… How still we see thee lie!”
Or so the Christmas carol goes. Unfortunately, Bethlehem is not the peaceful and quiet locale it likely was 2000 years ago. To travel between Jerusalem to Bethlehem, you must pass through a checkpoint to get through “the separation/apartheid/annexation wall,” not the most peaceful experience in the world (especially if you’re a Palestinian entering Israel, which I might add, only a few lucky ones even have the ability to do so). If you’re traveling from elsewhere in the West Bank, you’ll likely have your vehicle stopped at a checkpoint, too, and possibly stopped for hours, and if you’re truly unlucky, taken away to a jail somewhere.
The thought of Bethlehem, and thus Christmas, have had a different feeling for me this year since I traveled to the Holy Lands in the Spring. When I sang the first hymn at our Christmas Eve service, I teared up to sing: “Oh, come, all ye faithful, Joyful and triumphant! Oh come ye, oh, come ye to Bethlehem.” Amidst the reality that is the Israeli occupation of Palestine, it’s hard to think about being joyful and triumphant when traveling in the region. Even though (at least most of the time) there are no Israeli soldiers stationed in Bethlehem, that doesn’t mean the occupation still isn’t felt in Bethlehem, and similar towns in the area.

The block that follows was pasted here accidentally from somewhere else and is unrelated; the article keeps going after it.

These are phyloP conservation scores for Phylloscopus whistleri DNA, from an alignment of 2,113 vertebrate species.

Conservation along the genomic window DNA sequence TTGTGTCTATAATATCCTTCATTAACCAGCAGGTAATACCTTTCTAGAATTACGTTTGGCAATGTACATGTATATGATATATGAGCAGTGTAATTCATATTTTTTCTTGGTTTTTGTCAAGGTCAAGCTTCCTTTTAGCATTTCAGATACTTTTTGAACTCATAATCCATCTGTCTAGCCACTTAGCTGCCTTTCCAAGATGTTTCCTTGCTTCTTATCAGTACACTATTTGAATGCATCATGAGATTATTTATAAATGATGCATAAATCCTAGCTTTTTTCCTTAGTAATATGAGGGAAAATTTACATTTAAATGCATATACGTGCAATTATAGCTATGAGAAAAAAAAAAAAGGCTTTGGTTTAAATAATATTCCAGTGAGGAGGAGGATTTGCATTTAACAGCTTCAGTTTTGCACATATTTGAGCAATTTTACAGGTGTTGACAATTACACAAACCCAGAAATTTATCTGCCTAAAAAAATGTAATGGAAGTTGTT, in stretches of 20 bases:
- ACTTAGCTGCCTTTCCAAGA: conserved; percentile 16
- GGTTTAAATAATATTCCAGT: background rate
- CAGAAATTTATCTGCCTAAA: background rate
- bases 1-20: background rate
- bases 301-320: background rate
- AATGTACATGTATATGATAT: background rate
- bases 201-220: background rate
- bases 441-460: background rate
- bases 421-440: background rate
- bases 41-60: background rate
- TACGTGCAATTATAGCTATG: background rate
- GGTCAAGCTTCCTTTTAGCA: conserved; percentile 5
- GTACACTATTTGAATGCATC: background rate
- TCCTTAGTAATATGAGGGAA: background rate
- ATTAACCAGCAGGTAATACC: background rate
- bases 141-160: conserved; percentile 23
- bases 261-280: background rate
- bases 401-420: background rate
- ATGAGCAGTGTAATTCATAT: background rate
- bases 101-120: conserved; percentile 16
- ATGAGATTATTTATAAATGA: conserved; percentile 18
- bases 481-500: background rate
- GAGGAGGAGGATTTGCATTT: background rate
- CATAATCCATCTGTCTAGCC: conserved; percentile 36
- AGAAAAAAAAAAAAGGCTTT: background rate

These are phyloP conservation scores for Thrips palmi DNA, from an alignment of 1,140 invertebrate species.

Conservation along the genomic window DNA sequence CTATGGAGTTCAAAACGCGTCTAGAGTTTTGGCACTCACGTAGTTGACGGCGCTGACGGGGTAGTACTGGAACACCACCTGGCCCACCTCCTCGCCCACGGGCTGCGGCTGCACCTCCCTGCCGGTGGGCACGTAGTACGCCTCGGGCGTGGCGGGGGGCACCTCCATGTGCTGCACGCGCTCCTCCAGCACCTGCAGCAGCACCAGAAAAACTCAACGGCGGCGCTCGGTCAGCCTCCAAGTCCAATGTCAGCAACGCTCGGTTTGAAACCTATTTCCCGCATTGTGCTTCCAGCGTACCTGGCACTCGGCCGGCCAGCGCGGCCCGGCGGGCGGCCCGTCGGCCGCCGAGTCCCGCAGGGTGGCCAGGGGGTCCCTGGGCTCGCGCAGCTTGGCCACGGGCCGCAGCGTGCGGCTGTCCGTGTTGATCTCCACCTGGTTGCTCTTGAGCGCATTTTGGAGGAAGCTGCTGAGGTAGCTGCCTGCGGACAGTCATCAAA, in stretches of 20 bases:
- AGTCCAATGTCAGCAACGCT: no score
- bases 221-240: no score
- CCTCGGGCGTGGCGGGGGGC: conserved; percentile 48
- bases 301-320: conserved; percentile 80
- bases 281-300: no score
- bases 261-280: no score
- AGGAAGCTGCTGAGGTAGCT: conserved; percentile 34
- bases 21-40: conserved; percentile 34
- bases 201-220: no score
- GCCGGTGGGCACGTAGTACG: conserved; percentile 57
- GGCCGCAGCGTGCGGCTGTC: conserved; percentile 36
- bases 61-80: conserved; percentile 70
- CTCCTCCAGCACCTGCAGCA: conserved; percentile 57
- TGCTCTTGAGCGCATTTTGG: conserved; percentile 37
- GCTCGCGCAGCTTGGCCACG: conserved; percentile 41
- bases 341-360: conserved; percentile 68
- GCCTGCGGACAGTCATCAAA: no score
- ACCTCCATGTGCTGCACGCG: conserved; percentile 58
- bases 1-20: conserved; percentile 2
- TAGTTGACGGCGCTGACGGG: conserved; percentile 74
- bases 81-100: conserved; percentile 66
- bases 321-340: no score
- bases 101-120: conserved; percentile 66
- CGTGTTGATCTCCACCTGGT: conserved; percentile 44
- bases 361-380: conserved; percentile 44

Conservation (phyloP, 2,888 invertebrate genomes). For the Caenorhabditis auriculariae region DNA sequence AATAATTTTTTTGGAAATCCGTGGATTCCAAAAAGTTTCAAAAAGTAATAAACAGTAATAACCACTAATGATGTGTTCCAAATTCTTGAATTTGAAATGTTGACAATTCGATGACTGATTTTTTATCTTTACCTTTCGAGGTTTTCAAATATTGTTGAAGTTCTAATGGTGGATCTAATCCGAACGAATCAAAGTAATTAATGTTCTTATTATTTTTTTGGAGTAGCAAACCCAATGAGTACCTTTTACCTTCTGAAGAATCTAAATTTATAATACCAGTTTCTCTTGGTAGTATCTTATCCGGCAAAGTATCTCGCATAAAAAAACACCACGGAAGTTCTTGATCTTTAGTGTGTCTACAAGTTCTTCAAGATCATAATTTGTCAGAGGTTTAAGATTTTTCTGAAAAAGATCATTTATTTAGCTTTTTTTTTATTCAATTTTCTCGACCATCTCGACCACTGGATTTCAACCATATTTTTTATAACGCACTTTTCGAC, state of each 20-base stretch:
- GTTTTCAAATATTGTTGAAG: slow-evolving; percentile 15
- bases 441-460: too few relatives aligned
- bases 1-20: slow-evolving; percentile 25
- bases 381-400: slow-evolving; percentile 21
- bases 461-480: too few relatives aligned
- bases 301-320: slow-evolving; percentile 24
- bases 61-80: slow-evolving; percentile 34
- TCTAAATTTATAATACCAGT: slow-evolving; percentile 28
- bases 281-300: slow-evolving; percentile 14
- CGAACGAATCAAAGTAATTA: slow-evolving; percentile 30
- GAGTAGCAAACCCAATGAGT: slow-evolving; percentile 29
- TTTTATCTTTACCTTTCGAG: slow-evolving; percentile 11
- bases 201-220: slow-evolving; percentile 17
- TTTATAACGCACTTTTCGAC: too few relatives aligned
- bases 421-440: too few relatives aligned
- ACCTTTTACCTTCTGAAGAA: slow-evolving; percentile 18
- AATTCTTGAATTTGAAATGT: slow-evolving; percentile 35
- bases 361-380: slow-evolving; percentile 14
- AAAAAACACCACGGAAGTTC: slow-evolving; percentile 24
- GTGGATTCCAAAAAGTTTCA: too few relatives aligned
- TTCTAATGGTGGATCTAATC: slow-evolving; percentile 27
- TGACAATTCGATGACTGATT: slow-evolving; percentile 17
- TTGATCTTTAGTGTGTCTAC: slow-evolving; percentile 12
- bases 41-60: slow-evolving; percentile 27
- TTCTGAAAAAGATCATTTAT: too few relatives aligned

Many who live in Bethlehem and used to work in Israel are no longer able to travel to Jerusalem since the wall construction began in 2002. The town is nearly completely surrounded by the wall, and artisans and others have signified such reality by adding the wall to nativity scenes people set out at Christmas time.
As the world turns to think this season about the birth of Christ and the little town of his birth some 2000 year ago, let’s not forget the current reality for Palestinians living there — and remember, too, that the little baby born would have been a Palestinian himself.